Dental crown procedures have been around since the 2nd century. Archaeologists have found evidence of dental restoration work done on Roman Legion officers. Dental crown materials used at that time included ivory and gold, and they were likely performed for the same reasons we get them done nowadays: to repair damaged teeth.
Contrary to what some people believe, the placement of a tooth crown is not done solely for cosmetic dentistry purposes. Teeth can sustain damage to the enamel and dentin through a natural decay process, injury, aging, bruxism, or long-term improper biting. For the most part, dental crowns aim to repair and restore. In some cases, however, they can be used to protect teeth before they decay all the way down to their roots. In other cases, crowns are placed over a root canal procedure, and they can replace teeth in case of a full restoration.
Types of Crowns
Traditional crowns cover the tooth enamel in its entirety, but three-quarter crowns, which are commonly referred to as onlays, can be prescribed to patients whose affected teeth are not completely lost. As for the materials used to fabricate modern crowns, they range from advanced resins and ceramics to special alloys and porcelain. Dentists choose crown materials based on a patient-by-patient basis. For example, a young patient who is allergic to metals would be better off with a porcelain crown. Older patients looking for more affordable options often ask for resin crowns even though they don’t last as long as those made with metal.
When Is a Crown Necessary?
Dentists recommend crowns whenever restoration is the only sensible choice. This is not a matter of keeping or losing teeth. You will actually gain one or more “new” ones once the crowns are in place, but they will look exactly as if they were yours all along, and this is thanks to many advancements in dentistry over more than 17 centuries. Porcelain, zirconia, and resin crowns and onlays can be shaped and painted to be the perfect aesthetic match for your existing teeth. This is accomplished through computer imaging, precision tools, and the skills of technicians who treat their profession as an art.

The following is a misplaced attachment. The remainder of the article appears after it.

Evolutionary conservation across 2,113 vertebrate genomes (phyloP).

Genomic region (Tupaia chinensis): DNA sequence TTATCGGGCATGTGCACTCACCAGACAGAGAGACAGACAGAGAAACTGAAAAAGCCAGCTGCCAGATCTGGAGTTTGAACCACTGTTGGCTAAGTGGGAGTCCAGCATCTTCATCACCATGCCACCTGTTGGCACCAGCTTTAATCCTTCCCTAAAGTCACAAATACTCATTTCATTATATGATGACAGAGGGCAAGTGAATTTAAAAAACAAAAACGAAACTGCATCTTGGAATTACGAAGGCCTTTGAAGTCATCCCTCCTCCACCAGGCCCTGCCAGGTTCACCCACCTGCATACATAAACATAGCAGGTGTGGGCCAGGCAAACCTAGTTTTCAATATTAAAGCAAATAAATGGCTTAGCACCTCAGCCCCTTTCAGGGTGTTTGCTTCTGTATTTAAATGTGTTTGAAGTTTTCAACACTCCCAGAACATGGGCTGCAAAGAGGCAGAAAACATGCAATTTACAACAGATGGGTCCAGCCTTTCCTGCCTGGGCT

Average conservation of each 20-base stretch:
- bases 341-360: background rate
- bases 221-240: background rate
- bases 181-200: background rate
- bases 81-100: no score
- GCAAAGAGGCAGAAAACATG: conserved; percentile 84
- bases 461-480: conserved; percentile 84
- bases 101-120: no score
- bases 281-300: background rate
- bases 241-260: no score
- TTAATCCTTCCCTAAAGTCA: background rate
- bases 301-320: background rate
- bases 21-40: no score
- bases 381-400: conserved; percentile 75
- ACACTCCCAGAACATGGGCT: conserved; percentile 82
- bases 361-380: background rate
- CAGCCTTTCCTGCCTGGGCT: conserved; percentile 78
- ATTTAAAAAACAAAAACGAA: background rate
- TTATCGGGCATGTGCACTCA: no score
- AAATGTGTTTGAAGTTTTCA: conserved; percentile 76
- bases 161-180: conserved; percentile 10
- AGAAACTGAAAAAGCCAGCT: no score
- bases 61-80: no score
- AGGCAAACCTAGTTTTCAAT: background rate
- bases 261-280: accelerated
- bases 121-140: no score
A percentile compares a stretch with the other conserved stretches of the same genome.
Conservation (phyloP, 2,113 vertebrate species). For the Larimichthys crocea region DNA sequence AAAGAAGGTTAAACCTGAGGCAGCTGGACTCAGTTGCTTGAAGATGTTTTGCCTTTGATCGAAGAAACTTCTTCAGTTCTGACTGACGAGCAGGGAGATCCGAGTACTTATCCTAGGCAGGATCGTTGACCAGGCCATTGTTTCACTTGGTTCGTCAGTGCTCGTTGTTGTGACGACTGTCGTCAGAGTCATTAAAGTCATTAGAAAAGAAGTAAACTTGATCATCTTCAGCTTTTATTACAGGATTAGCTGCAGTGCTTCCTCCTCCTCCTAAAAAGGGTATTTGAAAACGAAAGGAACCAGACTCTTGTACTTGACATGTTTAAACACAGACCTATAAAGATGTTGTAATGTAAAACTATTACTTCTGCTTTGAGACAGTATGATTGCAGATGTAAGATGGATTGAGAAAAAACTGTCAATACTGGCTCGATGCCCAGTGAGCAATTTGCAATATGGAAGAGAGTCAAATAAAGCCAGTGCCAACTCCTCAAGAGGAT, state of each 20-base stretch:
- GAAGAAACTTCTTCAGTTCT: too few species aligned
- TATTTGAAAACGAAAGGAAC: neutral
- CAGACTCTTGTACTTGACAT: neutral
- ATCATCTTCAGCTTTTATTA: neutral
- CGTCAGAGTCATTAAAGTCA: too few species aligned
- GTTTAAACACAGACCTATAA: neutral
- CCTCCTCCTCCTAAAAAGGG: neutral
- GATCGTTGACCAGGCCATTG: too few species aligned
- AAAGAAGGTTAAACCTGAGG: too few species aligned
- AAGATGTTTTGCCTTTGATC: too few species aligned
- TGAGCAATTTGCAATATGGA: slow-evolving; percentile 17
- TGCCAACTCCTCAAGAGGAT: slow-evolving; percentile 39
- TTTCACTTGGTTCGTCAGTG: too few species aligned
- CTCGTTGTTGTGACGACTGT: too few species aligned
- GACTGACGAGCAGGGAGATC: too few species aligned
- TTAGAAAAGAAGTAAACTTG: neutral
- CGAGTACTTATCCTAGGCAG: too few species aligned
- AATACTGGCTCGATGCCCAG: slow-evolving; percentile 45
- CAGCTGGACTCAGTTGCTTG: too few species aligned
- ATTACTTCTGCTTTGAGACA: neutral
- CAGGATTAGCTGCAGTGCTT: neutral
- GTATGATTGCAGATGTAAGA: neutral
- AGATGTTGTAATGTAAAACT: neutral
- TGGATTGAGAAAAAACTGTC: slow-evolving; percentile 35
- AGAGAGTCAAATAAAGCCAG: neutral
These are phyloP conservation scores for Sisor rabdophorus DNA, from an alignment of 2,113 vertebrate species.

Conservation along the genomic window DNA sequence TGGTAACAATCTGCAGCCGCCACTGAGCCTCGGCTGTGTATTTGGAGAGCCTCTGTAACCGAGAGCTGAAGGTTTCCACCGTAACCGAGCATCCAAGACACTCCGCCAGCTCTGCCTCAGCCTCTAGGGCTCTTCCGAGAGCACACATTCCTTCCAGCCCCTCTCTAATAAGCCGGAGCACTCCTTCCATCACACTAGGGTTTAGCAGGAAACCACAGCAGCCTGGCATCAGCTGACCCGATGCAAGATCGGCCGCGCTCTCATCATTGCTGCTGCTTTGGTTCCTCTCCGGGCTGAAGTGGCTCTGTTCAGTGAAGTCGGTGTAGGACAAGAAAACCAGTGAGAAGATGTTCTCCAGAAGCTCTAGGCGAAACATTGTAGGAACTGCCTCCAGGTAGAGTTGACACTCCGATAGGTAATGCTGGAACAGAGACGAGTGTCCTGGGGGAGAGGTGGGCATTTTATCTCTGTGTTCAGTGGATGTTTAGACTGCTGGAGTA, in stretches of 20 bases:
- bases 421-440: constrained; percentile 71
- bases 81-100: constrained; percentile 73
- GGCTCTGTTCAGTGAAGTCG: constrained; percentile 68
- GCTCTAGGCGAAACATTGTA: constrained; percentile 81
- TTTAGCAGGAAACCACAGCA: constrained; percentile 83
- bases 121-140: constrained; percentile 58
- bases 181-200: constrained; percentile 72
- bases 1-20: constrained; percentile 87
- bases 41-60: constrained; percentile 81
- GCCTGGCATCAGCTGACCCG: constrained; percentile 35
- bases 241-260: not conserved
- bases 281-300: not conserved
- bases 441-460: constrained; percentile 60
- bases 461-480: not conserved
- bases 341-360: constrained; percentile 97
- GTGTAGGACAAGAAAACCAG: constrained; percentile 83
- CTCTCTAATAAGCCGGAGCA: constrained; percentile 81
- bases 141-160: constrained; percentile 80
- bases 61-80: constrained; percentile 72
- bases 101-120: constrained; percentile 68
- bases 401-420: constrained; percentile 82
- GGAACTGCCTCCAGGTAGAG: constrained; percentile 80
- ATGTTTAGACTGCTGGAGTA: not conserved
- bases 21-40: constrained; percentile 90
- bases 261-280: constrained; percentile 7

Aesthetics and Crown Care
When patients need crowns for teeth that are visible when they smile, esthetics will be considered. Teeth that have been damaged from a cavity or a fracture are treated like any other tooth that needs a crown, the tooth is reduced to make room for the crown, and an impression will be taken to have the lab fabricate the crown. The patient will typically go home with a temporary crown while a dental laboratory will fabricate the final crown uniquely created for the patient. When the patient returns for the second visit the final crown is verified not only to fit on the tooth but to ensure it is an aesthetic fit as well. When the patient is happy with the result it will be cemented onto the tooth.
Finally, the dental care you should practice once your crowns are set should be no different than what you are supposed to do in terms of hygiene each day. You will want to brush at least twice a day, and flossing should be done if not daily, then at least a few times each week, particularly in the gum area where your new crowns sit.
At Temple Family Dentistry, we can help you maintain great dental health—in the summer or any season of the year. Contact us today to schedule an appointment or to find out more.